“No, no, mistress,” the old woman whined. “Let me serve you, kind mistress.”
“What is your name?” Leoselde said, a hint of anger coloring her tone. She planted her hands on her slender hips and glowered down at the pathetic hag cowering in front of her, wrapped in her dirty, pungent rags.
“Enwina,” the old woman croaked. “Enwina Saura-Qualme is the full. Just Enwina, though. What you called, lady mistress? What is your name, mistress of the seeing-woman?”
Leoselde was severely startled. “Seeing-woman? Enwina, do you tell me that you can see in the future?”
One wrinkled, twisted hand shot from the folds of the filthy rags and seized the bread that Leoselde had laid there. “Ah, kind mistress, kind Elf, do not ask me. Only that yes, I see, and not with these useless things.” Her pasty-white hand pawed at her eyes. “Come down, and I will see into you.”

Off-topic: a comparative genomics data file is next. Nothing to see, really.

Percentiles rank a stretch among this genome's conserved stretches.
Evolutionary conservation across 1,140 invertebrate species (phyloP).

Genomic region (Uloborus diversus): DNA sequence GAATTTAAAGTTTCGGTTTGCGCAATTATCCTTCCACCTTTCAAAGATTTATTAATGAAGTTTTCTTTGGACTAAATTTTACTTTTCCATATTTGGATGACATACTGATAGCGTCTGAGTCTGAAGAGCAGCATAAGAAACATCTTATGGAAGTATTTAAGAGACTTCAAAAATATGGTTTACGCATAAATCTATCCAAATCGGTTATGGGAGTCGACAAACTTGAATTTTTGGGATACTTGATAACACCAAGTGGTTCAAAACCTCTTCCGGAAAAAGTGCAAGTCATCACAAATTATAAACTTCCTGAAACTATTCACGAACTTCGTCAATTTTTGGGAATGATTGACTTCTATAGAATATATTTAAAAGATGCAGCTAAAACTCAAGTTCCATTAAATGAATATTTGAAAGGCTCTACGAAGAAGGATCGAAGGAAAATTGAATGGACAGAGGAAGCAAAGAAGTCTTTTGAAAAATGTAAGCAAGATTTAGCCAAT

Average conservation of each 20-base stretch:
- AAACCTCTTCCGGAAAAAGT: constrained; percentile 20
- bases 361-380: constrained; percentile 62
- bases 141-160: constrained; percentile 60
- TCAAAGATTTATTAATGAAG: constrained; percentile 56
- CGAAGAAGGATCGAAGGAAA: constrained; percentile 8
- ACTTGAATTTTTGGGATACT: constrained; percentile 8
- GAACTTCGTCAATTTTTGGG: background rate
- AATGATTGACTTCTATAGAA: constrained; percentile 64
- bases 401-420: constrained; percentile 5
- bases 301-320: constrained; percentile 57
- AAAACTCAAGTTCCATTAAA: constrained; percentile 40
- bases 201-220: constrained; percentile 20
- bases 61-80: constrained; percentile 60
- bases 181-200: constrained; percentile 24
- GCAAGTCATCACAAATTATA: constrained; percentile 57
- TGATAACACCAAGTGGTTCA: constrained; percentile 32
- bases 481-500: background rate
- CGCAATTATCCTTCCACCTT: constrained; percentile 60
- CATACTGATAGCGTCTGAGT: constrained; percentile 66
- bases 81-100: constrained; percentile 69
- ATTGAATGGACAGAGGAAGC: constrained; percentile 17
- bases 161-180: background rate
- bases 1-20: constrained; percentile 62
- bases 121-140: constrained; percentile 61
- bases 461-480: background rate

The hand dragged Leoselde down, and Enwina’s bloodshot, milk-white eyes peered unseeingly into Leoselde’s own cobalt ones. The seer muttered and whistled through her teeth, her fingers moving across Leoselde’s face in a way that the younger woman found disturbing. She shoved Enwina’s hand away. “You’re making me nervous.”
“I am seeing you,” Enwina muttered, clacking her teeth. Her breath smelled foul enough to make Leoselde gag. “You have a strange aura, Ardelen, my duck.”
Leoselde froze. “What did you call me?”